Rep. Massie (KY) introduced a bill last month to abolish the U.S. Department of Education. If you are like me, you probably don’t care for reading legislative bills. They tend to confusingly convoluted and are sometimes hard to figure out what the bill would do. Not this one. I encourage you to read this one. Read it in its entirety——all ten words of it. Brevity can be good. HR 899.
Most of us have heard the saying, “Be careful what you ask for.” This saying applies well to this bill. For several years now, I have heard people say the U.S. Department of Education should be shut down. I have heard it more and more in the last couple of years, even from people I wouldn’t expect to hear it from. Usually when I hear it, there is seldom a well thought out plan for shutting it down.
Rep. Massie is featured in this video being interviewed by Mark Prasek.
In the video, Rep. Massie raised the issue of what to do with the functions of the U.S. Department of Education. He puts the possibilities into three categories and does indicate a preference for the third one.
First. Take the programs and move them to different departments. This would just reassign responsibility for every thing the Department does to other departments. This is what I have cautioned people about when I hear them say the Department should be shut down but don’t provide a plan. To me, this is like cutting off the Hydra’s head only to have more grow in different locations. Scattering the functions of the Department around will make it more difficult to keep track of the federal government’s involvement in education. This is not a good option.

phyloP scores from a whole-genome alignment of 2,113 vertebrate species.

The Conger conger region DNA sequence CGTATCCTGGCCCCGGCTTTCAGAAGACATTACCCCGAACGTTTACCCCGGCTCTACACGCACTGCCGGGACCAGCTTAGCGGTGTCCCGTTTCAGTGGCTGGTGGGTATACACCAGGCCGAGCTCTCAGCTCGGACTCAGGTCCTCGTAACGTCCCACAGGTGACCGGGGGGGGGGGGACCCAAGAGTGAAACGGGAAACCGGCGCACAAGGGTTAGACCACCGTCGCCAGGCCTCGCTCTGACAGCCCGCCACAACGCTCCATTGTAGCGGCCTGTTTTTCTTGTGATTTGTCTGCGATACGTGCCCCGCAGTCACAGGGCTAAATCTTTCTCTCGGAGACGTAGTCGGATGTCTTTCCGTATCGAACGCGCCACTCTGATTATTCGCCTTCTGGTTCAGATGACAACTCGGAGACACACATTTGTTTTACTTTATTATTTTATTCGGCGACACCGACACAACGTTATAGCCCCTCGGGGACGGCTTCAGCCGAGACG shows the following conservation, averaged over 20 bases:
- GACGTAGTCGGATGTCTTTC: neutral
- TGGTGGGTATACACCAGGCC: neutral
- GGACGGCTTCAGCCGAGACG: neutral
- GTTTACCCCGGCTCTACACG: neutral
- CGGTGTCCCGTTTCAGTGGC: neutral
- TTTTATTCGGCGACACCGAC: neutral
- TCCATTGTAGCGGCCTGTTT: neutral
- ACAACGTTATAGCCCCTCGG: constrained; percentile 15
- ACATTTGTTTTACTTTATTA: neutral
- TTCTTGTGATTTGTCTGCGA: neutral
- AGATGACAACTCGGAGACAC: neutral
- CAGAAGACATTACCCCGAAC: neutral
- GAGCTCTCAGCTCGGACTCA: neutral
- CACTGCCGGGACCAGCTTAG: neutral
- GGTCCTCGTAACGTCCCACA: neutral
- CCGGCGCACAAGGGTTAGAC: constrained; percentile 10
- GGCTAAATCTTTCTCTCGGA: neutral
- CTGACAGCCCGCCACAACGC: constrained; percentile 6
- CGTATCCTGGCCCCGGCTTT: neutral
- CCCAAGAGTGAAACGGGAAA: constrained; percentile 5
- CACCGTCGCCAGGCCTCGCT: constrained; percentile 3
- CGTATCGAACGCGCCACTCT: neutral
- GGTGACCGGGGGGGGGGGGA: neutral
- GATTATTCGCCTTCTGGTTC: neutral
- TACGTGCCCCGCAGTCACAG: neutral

Second. Take all of the federal funds for education and block grant it back to the states and let the states manage the money. There has been a bill to do this but it put unacceptable conditions on states receiving the block grants. Block grants with no conditions could be acceptable.
Third. Get the federal government out of education altogether. Instead of running money through Washington, D.C., money should be kept in the states.
I am for local control, especially for education, but closing the Department of Education in this manner will not achieve local control. There are no provisions in this bill for undoing legislation the feds will still have to keep in place. So without such provisions, we would end up with the first option. It seems to me legislation needs to be passed that will repeal or sunset various legislative bills. Think—legislation like ESEA in its current form ESSA.
Terminating the Department, if done well, could be a step in the right direction. There are still a lot of things to consider. How far should things go in getting the federal government out of education? What about the Regional Educational Laboratory Program? How about the National Science Foundation (NSF)? NSF funded the development of a number of reform math programs. How about NAEP? I hear from some that the NAEP is a good thing but they question NAEP’s possible move towards assessing non-cognitive factors. Where do you draw the line?